Continuously opining, intermittently publishing.

Continuously Updating Anticipated Package Delivery Times

Posted by oshane | Leave a comment at the end of this post.

In general, receiving packages from the large private common carriers (FedEx, UPS, etc.) is easy and straightforward. They have the incentive as for-profit enterprises to be as customer-focused and efficient as possible.

One thing that slows the process down somewhat is the requirement of a signature for delivery. Of course, common carriers have learned that not all packages need to be signed for. Senders and recipients are often happy taking the minimal risk that loss may occur on the doorstep despite good faith by the common carrier in transport and delivery, because the irritation of hassle, particularly in having to be at home to receive personal packages, is greater than the risk of loss of value.

Naturally, the requirement of a signature for delivery of some packages is an important commercial and legal tool, because it provides for certification of delivery by the customer (or customer’s agent). If the customer signs for the package, he knows it has been delivered–to him personally. The common carrier knows it has been placed in the hands of the customer or the agent, versus assuming it will be picked up properly by the customer on his doorstep when he gets home, thereby decreasing the chances of theft, damage by weather or other mishaps. And finally, the sender can rest assured the package was delivered to someone who was willing to sign for its receipt. While if the customer himself does not sign for the package yet his agent or someone else does, there is a minimal chance of misplacement, but if the circumstances surrounding delivery are reasonable and in good faith by the common carrier, the law will not disturb the presumption of proper delivery. And practically speaking, loss does not occur terribly often in such situations.

Common carriers have made the process a bit more efficient for senders and recipients, because online tracking allows us to find out where packages are in the transport process. So, recipients receiving personal packages at home can gauge the day when the package is likely to be delivered. Some residents are fortunate to know the time the common carrier’s driver generally will appear and can make sure to be at home around that time. Unfortunately, however, tracking updates only provide limited information, viz., the day of delivery. Anticipated delivery times are rarely, if ever, designated by the common carriers.

But if they could or would designate anticipated times of delivery, the recipient could more efficiently plan for being at home for delivery. Certainly, if the driver has fewer packages on a given day, it is in the carrier’s interest to be able to deliver earlier than normal. And if there are a great number of packages on a route on a given day, it would be advantageous for the driver to be able to deliver as close to the day’s deadline as possible. Thus, it is understandable that a common carrier would not want to promise delivery or legally obligate itself to do so between a certain time band (absent a profit opportunity that would give it incentive).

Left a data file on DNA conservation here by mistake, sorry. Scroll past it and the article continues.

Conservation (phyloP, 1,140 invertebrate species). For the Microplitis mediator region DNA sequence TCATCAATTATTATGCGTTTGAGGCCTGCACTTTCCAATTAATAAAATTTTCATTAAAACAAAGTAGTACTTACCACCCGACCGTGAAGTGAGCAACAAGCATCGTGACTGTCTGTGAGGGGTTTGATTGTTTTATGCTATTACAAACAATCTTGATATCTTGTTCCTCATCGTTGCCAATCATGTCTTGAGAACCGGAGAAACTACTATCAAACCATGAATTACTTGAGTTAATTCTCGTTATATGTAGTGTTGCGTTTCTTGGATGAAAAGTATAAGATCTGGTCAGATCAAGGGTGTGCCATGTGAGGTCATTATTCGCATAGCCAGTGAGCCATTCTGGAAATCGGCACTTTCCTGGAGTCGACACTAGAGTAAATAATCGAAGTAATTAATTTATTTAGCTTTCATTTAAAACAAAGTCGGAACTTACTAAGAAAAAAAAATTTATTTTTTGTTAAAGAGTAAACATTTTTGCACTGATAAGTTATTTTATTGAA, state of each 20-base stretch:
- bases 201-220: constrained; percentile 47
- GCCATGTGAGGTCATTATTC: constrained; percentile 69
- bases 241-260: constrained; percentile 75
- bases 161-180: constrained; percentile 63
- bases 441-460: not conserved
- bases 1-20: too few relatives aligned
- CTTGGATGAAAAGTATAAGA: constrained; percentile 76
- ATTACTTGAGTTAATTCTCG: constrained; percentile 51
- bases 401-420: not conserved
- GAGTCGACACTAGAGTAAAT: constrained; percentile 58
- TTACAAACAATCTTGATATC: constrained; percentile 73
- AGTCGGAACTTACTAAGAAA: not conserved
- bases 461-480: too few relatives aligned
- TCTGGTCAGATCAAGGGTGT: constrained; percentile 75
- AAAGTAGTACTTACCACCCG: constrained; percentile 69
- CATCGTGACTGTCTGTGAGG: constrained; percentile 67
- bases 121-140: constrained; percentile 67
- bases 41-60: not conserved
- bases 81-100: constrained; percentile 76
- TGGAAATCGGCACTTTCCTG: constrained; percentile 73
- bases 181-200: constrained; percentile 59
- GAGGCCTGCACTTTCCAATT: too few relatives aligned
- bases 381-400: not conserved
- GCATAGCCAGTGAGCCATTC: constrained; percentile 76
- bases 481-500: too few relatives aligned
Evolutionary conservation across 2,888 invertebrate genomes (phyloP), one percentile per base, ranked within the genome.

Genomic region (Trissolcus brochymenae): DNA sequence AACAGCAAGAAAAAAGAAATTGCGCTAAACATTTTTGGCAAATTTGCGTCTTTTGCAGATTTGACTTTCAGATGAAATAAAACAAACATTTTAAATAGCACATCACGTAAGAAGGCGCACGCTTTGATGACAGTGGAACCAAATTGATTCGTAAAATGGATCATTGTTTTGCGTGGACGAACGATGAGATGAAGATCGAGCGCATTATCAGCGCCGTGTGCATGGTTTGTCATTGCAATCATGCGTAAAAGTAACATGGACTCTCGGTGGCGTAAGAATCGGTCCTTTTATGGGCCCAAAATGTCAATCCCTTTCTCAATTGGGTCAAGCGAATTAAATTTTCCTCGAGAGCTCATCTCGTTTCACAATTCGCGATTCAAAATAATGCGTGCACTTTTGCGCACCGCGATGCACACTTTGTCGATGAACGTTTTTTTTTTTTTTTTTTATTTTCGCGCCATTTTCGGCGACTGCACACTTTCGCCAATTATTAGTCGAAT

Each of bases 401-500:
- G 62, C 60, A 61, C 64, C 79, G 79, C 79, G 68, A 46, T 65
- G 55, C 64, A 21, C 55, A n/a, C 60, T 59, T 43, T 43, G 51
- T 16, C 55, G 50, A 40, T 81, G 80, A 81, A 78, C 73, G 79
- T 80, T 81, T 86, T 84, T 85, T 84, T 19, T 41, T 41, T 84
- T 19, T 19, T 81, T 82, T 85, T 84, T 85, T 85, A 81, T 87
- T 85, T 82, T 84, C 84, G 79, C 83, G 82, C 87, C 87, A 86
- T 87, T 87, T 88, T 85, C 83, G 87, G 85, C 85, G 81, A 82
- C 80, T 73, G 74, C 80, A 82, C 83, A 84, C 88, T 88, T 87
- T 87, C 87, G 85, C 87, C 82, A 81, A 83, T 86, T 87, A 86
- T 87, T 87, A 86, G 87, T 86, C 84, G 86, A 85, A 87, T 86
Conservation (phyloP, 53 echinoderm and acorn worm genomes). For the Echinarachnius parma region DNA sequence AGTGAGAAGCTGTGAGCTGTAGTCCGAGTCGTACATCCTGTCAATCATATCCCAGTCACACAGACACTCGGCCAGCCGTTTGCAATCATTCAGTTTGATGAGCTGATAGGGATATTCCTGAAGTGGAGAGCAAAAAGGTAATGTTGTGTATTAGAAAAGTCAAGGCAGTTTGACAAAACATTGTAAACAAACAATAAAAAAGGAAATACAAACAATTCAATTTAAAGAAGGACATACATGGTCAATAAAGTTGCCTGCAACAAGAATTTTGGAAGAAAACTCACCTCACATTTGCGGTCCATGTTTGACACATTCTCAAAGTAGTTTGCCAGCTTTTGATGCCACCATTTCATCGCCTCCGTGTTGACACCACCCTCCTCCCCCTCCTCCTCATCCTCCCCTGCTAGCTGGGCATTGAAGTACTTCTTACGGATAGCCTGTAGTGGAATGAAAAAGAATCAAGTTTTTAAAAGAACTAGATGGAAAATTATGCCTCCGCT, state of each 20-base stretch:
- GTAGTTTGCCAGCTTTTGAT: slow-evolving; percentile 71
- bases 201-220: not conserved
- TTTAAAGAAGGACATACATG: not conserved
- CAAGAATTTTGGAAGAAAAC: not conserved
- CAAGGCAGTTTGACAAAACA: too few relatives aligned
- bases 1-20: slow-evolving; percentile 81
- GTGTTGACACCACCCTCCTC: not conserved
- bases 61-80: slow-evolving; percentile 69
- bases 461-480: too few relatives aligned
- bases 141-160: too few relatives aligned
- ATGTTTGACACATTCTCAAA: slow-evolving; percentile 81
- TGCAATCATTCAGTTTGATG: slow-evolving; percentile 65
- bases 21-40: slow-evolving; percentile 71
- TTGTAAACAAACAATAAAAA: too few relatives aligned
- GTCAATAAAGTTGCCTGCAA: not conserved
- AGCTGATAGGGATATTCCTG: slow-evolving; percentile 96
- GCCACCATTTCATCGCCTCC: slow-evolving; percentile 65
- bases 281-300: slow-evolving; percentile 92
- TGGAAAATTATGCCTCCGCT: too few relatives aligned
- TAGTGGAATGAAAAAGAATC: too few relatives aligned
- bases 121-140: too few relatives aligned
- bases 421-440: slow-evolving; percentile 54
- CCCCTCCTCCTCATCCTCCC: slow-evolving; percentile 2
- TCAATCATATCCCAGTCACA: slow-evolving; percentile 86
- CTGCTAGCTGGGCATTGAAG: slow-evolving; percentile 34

Still, in the interest of providing constituents (senders and recipients) information with which they can better plan their days, I suggest common carriers should implement GPS-based technology to inform the constituents of likely delivery times. Of course, for security and proprietary reasons, a common carrier may not want to display to the world the exact location of its trucks at any one time. The technology could, however, combine the known delivery routes a carrier’s trucks with their location. Based on continuous GPS updates of the trucks’ locations, which common carriers most certainly employ today for internal monitoring purposes, the carriers could reliably extrapolate delivery times based on continuous updates to the zeroth-order truck locations, first-order truck velocities and even second-order truck accelerations on their delivery route contours. Such extrapolated times could be updated to the tracking numbers so that recipients, especially, can plan better when to be home to receive signature-required packages.

3 Responses to “Continuously Updating Anticipated Package Delivery Times”

  1. ark says:

    someone missed their iPhone4 being delivered!?

    • oshane says:

      Close! My MacBook Pro was replaced due to continued bootdisk failure, and I had to run home to wait for FedEx. It’s here, and I didn’t miss it. As an aside: Apple did an amazing customer service job resolving my problem.

  2. Chevas says:

    Of course it was the anticipation of an Apple product that prompted this.

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